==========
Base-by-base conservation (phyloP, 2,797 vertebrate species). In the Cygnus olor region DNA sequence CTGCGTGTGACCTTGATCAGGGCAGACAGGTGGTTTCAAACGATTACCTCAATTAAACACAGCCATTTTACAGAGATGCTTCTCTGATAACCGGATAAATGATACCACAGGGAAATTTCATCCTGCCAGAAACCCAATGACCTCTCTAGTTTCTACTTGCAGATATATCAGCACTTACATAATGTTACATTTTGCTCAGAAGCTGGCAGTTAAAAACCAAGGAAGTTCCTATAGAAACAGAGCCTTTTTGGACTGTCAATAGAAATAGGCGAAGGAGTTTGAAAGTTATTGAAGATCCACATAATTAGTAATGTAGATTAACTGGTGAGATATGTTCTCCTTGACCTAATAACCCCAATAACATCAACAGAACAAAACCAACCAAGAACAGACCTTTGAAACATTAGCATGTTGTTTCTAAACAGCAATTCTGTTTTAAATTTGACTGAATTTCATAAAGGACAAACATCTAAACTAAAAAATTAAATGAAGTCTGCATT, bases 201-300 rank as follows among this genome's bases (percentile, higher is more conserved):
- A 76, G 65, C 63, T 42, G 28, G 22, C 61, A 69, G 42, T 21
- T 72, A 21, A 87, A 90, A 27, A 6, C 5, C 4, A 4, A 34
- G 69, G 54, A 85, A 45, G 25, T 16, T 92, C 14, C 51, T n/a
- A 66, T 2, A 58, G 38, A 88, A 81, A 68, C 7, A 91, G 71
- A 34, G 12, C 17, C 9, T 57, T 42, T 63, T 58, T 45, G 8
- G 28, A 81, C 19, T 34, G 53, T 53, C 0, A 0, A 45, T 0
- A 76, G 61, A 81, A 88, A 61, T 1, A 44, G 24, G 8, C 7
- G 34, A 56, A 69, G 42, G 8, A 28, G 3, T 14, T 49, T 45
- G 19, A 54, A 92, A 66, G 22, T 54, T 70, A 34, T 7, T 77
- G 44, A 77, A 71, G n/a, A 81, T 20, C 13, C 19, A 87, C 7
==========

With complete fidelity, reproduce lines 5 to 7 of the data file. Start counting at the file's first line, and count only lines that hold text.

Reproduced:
- A 66, T 2, A 58, G 38, A 88, A 81, A 68, C 7, A 91, G 71
- A 34, G 12, C 17, C 9, T 57, T 42, T 63, T 58, T 45, G 8
- G 28, A 81, C 19, T 34, G 53, T 53, C 0, A 0, A 45, T 0